The Edinburgh Festival Fringe is well known for tackling topical issues of the day and the growing resistance of germs to antibiotics is fast becoming one of the most critical 21st century issues. Robin Hiley’s new musical, The Mould that Changed the World, charts the story of penicillin’s discovery and seeks to raise awareness of the potentially diabolical consequences of increasing germ resistance. This production, performed by Hiley’s own company Charades Musicals, has been funded by BSAC ( the British society of Antimicrobial Chemotherapy), with a cast including both professionals and locally based scientists and medics

The first scene, set in the trenches of the First World War, exemplifies life pre-penicillin, with the cast portraying soldiers on the battlefield and nurses tending the dying.  Germs are personified by two lithe, leotard-clad dancers, who infiltrate the the stage, representing the insidious spread of disease. A large clock on the wall is a good theatrical device that moves the timeline forward to 1928 and the London lab of Scottish biologist Alexander Fleming. His accidental discovery of penicillin is quite a fleeting scene, despite its importance to the narrative. Fast-forward ten years and the mould has now been refined into a drug suitable for human testing. Thus follows one of the most powerful moments of the production, when a seemingly innocuous injury quickly turns into near-fatal septicaemia. Yet with one injection, the patient rises, Lazarus-style from his bed and the leotard germ dancers fall to the ground in writhing defeat.  A beautifully sung solo from Sarah Haddath celebrates this achievement. However, antibiotic overuse in subsequent years results in increasing germ resistance and in the final chorus the cast – all brandishing petrie dishes) – warn of an apocalyptic future in which common ailments are untreatable and once more life–threatening.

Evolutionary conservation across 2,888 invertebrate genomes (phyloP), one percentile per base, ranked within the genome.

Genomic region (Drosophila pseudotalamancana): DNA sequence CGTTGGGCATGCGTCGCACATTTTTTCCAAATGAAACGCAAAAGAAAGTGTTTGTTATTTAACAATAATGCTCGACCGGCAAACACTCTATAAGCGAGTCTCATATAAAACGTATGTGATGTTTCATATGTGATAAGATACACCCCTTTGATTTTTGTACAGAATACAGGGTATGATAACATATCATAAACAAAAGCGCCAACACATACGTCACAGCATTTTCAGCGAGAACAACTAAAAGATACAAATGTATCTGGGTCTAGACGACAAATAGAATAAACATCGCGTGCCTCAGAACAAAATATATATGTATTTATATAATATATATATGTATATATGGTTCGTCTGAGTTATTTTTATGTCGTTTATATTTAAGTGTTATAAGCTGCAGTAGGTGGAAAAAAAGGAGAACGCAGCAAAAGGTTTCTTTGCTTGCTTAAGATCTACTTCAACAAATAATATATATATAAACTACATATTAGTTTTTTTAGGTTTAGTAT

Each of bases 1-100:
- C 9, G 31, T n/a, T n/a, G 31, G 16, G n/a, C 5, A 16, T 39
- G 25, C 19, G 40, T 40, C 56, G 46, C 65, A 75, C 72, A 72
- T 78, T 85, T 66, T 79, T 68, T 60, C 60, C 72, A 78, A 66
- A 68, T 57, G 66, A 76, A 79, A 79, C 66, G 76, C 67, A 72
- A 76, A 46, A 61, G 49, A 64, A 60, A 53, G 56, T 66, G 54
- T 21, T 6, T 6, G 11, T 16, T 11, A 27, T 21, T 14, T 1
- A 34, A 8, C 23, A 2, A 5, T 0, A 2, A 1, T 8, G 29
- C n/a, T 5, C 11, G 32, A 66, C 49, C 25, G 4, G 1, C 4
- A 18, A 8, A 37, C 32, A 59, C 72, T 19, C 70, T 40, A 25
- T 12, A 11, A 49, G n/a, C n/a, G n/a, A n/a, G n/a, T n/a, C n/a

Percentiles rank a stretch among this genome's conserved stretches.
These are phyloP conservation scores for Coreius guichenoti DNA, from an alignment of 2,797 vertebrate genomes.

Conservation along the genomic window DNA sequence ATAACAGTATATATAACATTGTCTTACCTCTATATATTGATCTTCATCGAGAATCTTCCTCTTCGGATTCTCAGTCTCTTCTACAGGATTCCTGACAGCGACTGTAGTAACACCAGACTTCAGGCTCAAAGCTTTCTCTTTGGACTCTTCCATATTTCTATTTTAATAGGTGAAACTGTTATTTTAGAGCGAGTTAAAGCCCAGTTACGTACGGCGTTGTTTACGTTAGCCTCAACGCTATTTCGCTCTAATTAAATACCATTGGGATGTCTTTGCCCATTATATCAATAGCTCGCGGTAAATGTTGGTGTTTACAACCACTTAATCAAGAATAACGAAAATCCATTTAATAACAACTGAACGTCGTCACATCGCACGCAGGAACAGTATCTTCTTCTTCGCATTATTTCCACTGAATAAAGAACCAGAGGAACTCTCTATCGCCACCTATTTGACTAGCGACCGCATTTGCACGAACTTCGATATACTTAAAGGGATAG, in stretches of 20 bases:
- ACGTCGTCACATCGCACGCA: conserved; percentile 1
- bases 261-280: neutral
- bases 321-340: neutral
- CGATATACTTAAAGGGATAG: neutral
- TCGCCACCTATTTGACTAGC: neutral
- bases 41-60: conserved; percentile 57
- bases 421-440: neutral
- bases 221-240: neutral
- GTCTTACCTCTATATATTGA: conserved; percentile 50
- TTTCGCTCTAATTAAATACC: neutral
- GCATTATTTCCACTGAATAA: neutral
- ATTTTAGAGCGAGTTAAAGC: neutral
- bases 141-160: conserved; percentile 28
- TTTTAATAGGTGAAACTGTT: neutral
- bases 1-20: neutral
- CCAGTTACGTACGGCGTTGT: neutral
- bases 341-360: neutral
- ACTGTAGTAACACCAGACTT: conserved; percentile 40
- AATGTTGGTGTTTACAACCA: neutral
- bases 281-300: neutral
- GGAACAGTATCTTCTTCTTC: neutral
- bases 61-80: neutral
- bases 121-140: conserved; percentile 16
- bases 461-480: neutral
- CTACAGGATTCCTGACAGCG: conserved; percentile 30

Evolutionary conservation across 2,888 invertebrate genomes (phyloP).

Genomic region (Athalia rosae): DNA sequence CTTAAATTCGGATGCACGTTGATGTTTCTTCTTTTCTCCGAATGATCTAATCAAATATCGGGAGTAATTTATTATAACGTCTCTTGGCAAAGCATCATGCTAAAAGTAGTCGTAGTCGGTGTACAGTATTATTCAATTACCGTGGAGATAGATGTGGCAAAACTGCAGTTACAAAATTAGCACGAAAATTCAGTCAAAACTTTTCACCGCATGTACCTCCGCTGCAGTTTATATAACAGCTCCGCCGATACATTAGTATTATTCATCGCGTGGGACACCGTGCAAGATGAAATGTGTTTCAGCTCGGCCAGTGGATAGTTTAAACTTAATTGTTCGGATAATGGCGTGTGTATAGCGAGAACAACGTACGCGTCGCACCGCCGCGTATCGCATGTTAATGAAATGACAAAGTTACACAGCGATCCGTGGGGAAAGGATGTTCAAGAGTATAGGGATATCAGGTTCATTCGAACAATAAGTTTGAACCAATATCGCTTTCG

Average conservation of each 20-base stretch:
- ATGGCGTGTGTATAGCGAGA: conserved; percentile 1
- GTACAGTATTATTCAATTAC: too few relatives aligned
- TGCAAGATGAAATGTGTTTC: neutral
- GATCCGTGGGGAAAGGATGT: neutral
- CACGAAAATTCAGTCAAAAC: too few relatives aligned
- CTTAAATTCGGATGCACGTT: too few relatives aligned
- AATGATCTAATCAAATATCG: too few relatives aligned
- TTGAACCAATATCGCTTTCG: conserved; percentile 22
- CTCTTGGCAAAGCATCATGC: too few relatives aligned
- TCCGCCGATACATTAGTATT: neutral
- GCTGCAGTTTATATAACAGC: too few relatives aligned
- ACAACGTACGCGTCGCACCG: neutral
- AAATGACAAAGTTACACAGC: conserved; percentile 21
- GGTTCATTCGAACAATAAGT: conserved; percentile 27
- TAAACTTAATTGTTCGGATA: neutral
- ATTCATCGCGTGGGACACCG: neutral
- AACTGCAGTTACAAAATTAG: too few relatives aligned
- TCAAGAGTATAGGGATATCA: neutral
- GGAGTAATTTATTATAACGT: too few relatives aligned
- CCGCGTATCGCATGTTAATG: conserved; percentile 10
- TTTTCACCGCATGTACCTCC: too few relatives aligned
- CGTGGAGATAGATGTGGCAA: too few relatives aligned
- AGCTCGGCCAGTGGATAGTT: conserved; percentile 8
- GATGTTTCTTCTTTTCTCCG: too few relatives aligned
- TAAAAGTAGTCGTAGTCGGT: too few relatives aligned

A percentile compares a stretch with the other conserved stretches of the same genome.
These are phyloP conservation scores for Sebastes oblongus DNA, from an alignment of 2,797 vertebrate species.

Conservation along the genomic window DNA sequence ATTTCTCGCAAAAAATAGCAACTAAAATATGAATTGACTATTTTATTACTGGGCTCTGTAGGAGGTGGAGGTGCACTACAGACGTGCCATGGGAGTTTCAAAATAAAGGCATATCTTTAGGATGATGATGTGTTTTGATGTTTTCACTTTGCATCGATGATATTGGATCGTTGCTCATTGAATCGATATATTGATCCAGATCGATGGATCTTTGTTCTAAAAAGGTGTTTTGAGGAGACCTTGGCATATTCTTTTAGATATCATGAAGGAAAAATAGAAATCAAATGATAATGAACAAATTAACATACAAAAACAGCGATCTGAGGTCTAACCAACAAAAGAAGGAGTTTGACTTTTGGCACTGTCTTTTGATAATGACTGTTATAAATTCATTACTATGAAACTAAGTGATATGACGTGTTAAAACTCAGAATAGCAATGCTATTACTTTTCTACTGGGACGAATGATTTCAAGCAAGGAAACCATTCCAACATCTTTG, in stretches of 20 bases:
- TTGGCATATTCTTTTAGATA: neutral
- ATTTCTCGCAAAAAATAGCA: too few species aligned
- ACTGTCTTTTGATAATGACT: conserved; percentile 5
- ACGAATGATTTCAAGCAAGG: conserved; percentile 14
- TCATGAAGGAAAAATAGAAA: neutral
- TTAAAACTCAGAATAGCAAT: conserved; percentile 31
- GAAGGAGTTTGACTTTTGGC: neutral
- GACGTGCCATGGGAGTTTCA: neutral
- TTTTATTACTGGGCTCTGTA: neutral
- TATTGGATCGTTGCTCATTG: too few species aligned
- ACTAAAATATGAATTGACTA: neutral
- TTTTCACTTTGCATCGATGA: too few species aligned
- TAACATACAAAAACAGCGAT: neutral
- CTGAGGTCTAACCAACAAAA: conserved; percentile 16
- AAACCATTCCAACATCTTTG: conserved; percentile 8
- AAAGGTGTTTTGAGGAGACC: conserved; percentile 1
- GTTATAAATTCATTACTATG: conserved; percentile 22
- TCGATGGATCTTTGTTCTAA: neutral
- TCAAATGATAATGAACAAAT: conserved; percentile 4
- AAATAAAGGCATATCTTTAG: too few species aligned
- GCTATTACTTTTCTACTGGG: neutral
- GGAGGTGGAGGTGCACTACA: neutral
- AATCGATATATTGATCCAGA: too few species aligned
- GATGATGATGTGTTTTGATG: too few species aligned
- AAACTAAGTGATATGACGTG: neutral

What particularly stands out in this production is the impressive chorus who provide strong harmonic singing and dynamic contrast throughout, whilst being well supported by the hardworking orchestra. The stage placing of the ensemble could at times be more imaginative, but there is limited space for this fairly large company. Their musicality and obvious enthusiasm helps to carry and elevate this quirky subject matter, producing an enjoyable and thought-provoking spectacle. A planned post-fringe roll out to schools nationwide has the blessing of the country’s Chief Medical Officer and should serve as a creative, and hopefully effective public health message. The Mould that Changed the World is certainly prescribed viewing for all.